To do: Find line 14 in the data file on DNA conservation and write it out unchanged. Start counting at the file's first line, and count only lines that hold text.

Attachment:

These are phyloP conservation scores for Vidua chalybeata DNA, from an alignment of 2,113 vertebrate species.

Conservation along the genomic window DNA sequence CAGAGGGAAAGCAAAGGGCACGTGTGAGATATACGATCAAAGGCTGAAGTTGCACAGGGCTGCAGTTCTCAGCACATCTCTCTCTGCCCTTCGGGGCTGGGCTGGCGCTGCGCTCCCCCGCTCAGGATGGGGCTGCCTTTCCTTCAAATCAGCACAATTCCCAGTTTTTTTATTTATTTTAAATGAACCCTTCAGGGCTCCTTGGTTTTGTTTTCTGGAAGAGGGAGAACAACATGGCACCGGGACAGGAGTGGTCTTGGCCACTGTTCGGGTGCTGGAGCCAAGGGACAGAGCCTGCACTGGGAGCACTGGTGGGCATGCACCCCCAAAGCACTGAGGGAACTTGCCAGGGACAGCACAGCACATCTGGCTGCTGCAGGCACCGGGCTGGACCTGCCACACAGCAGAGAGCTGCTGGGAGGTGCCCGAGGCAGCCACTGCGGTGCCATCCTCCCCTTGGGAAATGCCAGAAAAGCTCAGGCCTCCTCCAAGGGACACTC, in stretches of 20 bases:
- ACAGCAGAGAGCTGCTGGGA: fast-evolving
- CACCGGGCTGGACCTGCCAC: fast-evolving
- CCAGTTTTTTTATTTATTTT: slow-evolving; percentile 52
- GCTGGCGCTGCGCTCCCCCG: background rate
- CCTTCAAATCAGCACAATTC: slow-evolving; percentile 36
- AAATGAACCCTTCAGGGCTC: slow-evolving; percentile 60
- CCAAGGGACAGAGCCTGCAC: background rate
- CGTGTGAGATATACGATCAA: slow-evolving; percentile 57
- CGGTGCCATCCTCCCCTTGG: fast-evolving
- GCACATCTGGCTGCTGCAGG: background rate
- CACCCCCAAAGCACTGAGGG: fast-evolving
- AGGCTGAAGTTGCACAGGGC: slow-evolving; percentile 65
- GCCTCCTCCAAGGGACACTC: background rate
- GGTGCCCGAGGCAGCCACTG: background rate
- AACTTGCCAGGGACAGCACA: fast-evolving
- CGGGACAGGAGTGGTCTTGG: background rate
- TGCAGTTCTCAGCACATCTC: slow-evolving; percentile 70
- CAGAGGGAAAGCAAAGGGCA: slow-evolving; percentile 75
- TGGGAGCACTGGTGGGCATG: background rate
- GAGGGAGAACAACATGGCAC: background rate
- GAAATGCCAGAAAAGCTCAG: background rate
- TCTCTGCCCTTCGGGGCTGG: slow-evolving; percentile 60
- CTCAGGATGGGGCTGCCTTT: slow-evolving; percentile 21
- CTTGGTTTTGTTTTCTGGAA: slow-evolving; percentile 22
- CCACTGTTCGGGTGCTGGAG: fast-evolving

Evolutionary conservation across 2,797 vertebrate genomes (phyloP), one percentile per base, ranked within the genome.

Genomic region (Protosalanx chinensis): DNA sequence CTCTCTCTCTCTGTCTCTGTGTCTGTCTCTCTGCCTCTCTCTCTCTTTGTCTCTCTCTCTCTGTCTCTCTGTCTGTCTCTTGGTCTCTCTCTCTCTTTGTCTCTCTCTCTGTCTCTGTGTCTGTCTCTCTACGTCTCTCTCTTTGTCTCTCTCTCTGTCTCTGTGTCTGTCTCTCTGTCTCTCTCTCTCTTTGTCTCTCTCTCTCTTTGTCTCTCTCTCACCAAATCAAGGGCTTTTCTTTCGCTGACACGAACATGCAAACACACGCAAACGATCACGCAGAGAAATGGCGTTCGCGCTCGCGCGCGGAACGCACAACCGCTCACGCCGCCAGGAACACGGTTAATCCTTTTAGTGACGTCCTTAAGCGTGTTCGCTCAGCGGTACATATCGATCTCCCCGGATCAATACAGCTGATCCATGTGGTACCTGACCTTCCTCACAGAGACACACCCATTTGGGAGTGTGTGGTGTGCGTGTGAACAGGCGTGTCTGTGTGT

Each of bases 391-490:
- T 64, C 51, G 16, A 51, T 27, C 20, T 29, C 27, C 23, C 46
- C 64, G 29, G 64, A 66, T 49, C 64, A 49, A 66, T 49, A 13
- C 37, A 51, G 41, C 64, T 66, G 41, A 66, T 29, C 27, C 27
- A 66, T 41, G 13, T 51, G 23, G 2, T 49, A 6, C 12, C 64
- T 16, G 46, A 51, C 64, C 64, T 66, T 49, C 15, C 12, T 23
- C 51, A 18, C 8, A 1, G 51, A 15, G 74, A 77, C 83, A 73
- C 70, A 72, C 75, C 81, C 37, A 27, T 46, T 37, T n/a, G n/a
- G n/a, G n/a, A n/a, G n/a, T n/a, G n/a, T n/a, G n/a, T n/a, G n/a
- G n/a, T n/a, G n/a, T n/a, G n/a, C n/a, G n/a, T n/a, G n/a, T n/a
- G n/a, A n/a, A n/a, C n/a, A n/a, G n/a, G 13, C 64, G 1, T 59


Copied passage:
- AGGCTGAAGTTGCACAGGGC: slow-evolving; percentile 65